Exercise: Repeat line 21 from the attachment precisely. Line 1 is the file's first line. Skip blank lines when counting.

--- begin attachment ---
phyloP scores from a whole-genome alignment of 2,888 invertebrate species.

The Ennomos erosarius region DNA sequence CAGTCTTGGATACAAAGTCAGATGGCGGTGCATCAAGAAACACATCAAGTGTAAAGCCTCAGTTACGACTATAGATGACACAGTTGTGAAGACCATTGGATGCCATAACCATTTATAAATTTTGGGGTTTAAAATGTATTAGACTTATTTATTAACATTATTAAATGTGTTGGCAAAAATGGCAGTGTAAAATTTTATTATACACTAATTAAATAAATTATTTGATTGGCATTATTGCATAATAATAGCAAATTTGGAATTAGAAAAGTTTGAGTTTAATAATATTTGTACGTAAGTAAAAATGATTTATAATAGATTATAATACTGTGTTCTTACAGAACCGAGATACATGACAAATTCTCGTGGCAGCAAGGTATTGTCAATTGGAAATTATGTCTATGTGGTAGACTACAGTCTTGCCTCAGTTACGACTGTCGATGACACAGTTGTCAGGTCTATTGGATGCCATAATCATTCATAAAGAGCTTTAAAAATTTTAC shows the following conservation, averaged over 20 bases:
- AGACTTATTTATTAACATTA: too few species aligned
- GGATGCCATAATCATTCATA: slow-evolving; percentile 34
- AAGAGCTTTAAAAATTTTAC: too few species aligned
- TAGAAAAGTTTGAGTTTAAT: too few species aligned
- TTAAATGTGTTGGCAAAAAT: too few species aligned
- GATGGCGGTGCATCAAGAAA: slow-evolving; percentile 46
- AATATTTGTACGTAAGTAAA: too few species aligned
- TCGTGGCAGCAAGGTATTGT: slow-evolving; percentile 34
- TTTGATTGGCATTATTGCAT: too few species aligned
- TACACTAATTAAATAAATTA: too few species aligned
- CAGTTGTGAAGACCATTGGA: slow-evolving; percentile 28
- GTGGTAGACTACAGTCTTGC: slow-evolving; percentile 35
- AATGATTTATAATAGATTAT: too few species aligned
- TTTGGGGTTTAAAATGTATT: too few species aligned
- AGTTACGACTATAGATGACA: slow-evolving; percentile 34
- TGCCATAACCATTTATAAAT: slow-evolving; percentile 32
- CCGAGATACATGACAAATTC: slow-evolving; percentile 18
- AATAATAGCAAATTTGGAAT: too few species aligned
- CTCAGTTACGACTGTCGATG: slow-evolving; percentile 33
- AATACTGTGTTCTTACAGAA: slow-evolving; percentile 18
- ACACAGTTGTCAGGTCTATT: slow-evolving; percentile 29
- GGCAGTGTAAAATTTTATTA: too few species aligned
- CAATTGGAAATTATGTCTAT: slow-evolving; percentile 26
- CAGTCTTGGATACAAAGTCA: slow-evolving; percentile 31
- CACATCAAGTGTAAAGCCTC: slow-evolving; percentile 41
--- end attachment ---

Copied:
- CTCAGTTACGACTGTCGATG: slow-evolving; percentile 33